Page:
All patients with clinical, sonological and biochemical evidence of cholelithiasis with empyema were included in the study regardless of age and gender.

Exclusion criteria

Patients with major medical problems in which pneumoperitoneum was thought to be unsafe and those with overwhelming sepsis were excluded from the study.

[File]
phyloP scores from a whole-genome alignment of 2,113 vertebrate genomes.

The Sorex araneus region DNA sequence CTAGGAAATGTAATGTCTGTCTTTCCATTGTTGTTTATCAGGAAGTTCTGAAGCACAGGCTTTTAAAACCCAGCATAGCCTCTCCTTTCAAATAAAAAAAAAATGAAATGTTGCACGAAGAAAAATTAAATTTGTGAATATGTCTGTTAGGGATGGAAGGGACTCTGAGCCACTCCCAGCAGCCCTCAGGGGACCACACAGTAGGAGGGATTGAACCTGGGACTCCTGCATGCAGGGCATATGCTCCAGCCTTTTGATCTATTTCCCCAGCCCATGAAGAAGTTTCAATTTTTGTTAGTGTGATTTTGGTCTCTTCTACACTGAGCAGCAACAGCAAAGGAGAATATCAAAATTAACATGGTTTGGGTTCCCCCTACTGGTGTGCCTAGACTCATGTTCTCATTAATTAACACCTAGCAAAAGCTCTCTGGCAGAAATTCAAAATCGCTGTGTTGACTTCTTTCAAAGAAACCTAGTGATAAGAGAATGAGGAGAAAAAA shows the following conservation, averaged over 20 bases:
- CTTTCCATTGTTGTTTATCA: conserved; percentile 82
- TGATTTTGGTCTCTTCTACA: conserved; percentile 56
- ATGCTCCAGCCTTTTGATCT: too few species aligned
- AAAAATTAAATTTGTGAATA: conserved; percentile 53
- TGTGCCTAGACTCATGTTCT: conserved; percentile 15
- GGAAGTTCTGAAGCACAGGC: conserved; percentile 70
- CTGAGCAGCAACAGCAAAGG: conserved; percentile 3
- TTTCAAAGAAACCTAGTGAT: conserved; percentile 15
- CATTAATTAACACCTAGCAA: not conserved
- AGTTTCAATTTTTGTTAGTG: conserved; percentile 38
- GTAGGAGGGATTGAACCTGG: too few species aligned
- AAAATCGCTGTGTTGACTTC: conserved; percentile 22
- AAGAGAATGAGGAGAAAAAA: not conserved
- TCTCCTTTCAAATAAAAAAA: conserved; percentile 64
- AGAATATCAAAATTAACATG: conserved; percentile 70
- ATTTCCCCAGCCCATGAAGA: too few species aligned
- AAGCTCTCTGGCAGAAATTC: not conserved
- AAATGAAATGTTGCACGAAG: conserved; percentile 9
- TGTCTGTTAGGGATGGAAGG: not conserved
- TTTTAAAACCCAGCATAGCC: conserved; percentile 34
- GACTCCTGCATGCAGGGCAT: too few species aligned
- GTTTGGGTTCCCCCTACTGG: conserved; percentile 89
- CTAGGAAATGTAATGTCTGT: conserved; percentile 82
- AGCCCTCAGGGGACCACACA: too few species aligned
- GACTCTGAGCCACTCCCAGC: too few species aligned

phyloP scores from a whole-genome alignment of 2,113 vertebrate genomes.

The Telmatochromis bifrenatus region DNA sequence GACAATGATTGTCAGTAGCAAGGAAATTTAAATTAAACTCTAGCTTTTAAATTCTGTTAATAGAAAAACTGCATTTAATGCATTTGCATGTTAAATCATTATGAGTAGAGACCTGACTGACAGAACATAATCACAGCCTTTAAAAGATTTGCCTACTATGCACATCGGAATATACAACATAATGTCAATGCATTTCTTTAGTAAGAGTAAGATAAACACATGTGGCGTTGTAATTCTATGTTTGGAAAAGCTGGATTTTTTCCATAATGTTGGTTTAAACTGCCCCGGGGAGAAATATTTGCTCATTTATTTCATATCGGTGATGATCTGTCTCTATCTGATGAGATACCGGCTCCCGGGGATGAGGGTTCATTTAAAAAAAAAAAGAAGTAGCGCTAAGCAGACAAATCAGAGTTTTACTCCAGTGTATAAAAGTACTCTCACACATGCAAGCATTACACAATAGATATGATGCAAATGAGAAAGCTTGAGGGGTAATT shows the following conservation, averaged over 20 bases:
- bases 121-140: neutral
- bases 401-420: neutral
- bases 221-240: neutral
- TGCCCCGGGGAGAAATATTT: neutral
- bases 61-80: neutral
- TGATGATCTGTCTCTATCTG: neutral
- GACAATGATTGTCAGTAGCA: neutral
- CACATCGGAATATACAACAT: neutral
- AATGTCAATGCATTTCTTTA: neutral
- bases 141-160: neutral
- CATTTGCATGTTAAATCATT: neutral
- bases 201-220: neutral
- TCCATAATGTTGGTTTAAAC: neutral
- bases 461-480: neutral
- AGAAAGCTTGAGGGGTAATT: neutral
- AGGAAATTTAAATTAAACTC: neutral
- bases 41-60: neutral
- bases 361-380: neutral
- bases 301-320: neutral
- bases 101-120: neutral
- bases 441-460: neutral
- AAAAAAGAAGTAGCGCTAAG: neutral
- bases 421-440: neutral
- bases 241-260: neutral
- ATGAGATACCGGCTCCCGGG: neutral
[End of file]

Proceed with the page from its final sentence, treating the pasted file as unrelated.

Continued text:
Nine hundred and seventy LC were performed for gallstone disease, of which 319 (32.88%) patients were found to have complicated gallstone disease. Empyema gallbladder forms a major component in the complicated gallstone disease and account for 21.00% of the complicated gallstone disease in this series. Of the total laparoscopic cholecystectomies, 67 (6.90%) patients of empyema of gallbladder were identified and included in the study population. The diagnosis of empyema gallbladder was established on the basis of such findings as tender, palpable gallbladder, leucocytosis > 12000 cc, ultrasound findings and per-operative aspiration of frank pus from edematous gallbladder. The age ranged from 21 years to 71 with a mean of 40.82 years. There were nine males and 58 females in the study population with male to female ratio of 1:6.4. The main diagnostic criteria is shown in Table 1 A and andB.B. Preoperative diagnosis was established in 42 (62.68%) patients while remaining 25 (37.31%) patients were identified during surgery. All of these patients were operated laparoscopically within 24h of the admission. Fifty-four (80.59%) LC were completed successfully while in 13 (19.40%) patients the procedure was converted to OC due to various reasons as shown in Table 2. Conversion was found more common in those who had history of repeated attacks of acute cholecystitis in the past. Total operating time ranged from 60-160 minutes with a mean of 87 minutes. Maximum patients (70.14%) were operated between 60-90 minutes. Operative complications of varying degrees and severity occurred in 12 (22.22%) out of 54 successfully operated cases [Table 3A]. The overall rate of postoperative complications was 18.51% in successfully completed LC and 61.53% in the converted population [Table 3B]. Majority of the patients (83.33%) with successful LC were discharged with in 48-96h. In six patients (11.11%), the stay in hospital was extended to seven days. The remaining three (5.55%) patients were discharged in two weeks time. The average hospital stay in patients converted to open operation was 10 days. Wound sepsis was found to be more common in this group, contributing to an increased overall morbidity.